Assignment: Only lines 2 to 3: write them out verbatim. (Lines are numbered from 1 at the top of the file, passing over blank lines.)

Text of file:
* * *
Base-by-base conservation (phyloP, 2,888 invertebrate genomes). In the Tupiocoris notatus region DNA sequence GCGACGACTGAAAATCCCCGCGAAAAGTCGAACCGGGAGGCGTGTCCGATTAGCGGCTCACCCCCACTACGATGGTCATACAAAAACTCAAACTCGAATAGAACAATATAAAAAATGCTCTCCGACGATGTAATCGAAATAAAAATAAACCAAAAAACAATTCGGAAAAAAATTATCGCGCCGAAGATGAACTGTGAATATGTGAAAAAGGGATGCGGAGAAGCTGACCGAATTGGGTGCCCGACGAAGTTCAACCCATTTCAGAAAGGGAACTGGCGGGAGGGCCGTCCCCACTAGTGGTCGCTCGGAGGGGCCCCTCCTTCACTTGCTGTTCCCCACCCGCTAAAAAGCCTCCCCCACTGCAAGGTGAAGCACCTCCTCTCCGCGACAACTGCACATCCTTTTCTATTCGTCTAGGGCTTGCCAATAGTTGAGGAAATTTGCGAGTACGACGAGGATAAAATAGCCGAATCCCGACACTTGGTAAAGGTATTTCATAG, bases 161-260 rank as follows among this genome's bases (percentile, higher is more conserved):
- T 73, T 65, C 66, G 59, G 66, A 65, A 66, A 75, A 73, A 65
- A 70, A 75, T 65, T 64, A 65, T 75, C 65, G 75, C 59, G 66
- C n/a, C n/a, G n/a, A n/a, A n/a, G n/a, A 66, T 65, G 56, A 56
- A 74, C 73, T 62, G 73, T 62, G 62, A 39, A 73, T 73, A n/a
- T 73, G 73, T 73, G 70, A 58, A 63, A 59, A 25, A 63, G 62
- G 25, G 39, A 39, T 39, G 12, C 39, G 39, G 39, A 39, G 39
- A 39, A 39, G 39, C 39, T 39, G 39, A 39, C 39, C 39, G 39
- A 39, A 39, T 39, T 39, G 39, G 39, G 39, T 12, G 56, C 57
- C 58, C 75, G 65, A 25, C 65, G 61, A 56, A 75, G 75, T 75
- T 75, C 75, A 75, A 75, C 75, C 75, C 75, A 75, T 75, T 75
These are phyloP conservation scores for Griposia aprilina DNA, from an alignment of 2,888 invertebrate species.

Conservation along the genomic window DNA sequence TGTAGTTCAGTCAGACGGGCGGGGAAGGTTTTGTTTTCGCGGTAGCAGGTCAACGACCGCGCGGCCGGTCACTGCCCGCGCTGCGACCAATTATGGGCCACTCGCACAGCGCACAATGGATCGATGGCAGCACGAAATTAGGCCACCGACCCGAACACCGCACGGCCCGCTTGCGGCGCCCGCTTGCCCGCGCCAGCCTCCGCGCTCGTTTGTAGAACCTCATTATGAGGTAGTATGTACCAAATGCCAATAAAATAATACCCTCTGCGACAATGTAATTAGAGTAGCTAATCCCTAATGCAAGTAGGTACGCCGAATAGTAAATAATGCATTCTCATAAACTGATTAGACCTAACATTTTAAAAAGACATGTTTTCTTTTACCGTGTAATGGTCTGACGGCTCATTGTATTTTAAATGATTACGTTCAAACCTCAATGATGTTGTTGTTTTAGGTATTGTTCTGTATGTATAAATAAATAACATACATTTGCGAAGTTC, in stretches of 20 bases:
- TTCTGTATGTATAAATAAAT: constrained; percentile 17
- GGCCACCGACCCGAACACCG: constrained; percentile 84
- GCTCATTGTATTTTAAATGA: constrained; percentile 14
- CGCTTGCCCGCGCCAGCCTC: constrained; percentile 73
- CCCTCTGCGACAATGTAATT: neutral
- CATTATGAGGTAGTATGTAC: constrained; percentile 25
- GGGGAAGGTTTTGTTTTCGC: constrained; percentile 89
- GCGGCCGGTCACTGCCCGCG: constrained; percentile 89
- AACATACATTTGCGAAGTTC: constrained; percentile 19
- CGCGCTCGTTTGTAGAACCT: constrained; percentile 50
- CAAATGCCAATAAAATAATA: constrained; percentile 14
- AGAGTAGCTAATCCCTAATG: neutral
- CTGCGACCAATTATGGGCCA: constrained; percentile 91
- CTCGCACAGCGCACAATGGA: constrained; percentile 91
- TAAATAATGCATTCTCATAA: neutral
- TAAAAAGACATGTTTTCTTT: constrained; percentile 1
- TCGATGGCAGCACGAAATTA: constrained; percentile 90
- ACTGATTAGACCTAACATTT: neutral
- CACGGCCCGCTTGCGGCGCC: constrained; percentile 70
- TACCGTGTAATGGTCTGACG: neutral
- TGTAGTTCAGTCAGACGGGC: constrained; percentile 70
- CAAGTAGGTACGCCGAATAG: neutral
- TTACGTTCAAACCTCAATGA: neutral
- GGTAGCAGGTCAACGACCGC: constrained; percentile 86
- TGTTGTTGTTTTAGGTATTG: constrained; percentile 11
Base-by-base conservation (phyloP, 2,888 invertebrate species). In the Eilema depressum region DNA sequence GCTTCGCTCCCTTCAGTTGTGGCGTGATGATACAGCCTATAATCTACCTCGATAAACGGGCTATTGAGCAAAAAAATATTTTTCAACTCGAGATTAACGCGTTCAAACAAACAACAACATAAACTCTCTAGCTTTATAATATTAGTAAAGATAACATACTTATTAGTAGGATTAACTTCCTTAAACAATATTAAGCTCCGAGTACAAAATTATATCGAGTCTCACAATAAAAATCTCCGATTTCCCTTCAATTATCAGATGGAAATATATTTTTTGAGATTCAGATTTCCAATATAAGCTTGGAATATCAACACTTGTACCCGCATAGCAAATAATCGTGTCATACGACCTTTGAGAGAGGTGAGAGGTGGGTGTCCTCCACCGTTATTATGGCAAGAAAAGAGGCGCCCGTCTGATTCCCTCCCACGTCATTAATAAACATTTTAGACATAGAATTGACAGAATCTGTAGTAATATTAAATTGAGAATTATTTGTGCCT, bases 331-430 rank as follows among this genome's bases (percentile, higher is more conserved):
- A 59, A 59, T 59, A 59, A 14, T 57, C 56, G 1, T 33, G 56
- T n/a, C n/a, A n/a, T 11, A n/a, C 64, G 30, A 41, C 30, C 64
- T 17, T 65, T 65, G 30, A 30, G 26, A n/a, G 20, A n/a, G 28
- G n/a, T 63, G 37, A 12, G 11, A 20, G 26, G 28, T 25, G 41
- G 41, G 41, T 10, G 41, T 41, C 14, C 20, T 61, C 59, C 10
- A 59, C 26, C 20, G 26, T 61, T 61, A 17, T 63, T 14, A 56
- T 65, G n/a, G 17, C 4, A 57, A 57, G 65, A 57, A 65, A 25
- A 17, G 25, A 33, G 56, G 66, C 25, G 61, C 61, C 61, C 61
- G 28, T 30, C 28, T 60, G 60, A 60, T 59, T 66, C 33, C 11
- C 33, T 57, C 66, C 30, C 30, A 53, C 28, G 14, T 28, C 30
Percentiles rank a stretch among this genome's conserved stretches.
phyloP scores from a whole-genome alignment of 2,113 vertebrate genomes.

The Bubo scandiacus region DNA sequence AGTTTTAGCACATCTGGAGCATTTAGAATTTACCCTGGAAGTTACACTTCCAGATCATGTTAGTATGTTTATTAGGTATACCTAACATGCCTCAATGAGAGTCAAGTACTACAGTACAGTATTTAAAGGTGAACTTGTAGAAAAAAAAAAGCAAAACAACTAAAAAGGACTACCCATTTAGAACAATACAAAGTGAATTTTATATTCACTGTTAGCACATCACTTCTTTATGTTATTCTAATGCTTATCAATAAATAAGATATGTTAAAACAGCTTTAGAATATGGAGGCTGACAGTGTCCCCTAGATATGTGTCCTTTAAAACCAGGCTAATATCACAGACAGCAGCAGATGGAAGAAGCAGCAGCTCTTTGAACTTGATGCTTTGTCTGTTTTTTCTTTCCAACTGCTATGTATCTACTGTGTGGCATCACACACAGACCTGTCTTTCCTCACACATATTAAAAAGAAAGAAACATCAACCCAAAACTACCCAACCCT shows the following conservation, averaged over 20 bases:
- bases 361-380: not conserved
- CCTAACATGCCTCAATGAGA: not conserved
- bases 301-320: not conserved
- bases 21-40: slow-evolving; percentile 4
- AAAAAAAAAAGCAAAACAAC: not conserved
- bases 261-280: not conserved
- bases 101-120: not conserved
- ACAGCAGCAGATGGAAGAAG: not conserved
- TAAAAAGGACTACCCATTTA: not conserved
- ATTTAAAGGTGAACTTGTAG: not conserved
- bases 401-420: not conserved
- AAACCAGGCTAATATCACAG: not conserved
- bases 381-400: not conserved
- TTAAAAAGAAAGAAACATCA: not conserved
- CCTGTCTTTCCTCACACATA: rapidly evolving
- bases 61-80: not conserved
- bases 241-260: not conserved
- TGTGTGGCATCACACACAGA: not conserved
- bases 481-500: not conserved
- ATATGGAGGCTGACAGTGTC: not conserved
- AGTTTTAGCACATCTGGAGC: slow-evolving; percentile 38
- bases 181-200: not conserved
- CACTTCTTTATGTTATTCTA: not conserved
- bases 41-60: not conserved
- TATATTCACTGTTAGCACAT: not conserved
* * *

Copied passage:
- T 73, T 65, C 66, G 59, G 66, A 65, A 66, A 75, A 73, A 65
- A 70, A 75, T 65, T 64, A 65, T 75, C 65, G 75, C 59, G 66